Even Trump recognized opportunities in the event. At a briefing with Lake Charles emergency officials he signed scraps of paper and handed them out, saying, “Here, sell this tonight on eBay, you’ll get ten thousand…. If I put your name down, it loses a lot of value. So just sell it tonight on eBay.”

Our neighbor across the street came out in her tank top, shorts, and makeup to direct the lawn crew she and her husband, who is swole on steroids, had hired. When she saw contractors for the power company lining up their bucket- and dump-trucks to clear standing power lines of drooping trees, she charged. She yelled, over the hydraulic pumps, and in the unimaginable scale of the disaster, that they were not under any circumstance to put limbs from anyone else’s property on the front edge of her lawn for pickup.

Yet a guy in a shiny new pickup came around not long afterward and asked if we could use water or fuel. I asked what a couple of gallons of unleaded gas would cost me. Surprised, he said it was free and gave me five gallons in a new can and told me to keep it. It was a real spirit lifter.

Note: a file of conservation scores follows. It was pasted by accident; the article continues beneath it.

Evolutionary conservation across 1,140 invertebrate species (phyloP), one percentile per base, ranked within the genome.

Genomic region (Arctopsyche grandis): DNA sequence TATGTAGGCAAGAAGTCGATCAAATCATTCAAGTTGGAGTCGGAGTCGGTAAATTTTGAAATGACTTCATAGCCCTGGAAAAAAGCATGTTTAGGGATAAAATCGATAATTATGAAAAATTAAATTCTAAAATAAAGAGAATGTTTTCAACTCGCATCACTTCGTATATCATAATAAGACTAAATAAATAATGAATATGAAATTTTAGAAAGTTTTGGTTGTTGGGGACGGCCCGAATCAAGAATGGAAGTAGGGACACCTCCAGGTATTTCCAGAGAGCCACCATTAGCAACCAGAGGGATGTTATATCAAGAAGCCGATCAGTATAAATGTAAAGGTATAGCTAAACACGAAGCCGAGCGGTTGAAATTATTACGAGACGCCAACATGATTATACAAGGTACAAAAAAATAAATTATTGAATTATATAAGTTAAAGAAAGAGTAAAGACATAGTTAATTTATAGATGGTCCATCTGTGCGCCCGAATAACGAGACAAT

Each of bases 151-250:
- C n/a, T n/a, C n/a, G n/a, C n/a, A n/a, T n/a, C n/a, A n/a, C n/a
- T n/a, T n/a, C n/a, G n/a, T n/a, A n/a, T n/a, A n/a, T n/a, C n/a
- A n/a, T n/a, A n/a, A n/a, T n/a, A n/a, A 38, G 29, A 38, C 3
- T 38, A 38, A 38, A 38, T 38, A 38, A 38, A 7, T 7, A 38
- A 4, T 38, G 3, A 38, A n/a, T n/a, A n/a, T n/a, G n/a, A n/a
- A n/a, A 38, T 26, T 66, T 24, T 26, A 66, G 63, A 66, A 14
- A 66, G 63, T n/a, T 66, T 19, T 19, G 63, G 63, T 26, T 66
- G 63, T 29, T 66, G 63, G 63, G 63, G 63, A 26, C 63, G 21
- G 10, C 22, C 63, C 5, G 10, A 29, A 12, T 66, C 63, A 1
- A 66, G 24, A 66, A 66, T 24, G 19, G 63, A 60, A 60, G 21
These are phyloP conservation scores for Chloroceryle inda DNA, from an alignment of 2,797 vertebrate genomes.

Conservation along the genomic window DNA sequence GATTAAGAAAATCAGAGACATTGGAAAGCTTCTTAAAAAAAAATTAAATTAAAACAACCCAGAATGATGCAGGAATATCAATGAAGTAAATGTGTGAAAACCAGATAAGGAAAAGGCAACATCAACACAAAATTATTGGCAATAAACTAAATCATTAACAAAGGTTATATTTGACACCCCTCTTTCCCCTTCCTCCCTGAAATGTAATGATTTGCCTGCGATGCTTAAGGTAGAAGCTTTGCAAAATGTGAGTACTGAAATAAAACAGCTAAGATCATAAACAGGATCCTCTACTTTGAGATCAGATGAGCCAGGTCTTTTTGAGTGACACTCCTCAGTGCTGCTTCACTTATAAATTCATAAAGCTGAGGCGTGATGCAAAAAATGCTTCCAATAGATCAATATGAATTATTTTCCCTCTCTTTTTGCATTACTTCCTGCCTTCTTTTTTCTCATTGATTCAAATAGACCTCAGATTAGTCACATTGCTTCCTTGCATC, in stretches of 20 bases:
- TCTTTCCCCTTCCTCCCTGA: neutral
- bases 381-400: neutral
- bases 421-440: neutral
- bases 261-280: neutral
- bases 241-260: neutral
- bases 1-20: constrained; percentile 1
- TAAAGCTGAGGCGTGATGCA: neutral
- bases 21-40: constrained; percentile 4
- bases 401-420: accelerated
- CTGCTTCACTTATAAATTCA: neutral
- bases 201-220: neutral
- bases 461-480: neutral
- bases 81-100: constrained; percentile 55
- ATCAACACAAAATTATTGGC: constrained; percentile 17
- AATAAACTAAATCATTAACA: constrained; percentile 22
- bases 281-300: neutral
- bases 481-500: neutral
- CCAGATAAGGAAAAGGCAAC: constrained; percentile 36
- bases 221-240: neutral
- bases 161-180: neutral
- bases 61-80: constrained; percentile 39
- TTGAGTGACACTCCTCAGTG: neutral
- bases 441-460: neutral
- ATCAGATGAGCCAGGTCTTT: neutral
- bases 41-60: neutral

Outside the city, the mutual-aid society from other cities kept coming: eight Lafayette Parish police cars in a convoy, lights rolling, followed by fifteen SUVs that said only Sheriff on their sides, dozens of utility trucks and emergency vehicles, and private trucks pulling trailers with generators, water, and demolition gear.

A guy in a gas station in Mississippi had a light truck with a trailer holding a ride-on mower. He said someone was advertising on social media for laborers in Lake Charles, who would be paid 1,800 bucks a week plus free hotel. He could not find the ad again on his phone to show me, but all he needed was a little money to get there. I gave him a little, and we fist-bumped. All this in the age of social distancing.


Read more by John Griswold here.

John Griswold

John Griswold is a staff writer at The Common Reader. His most recent book is a collection of essays, The Age of Clear Profit: Essays on Home and the Narrow Road (UGA Press 2022). His previous collection was Pirates You Don’t Know, and Other Adventures in the Examined Life. He has also published a novel, A Democracy of Ghosts, and a narrative nonfiction book, Herrin: The Brief History of an Infamous American City. He was the founding Series Editor of Crux, a literary nonfiction book series at University of Georgia Press. His work has been included and listed as notable in Best American anthologies.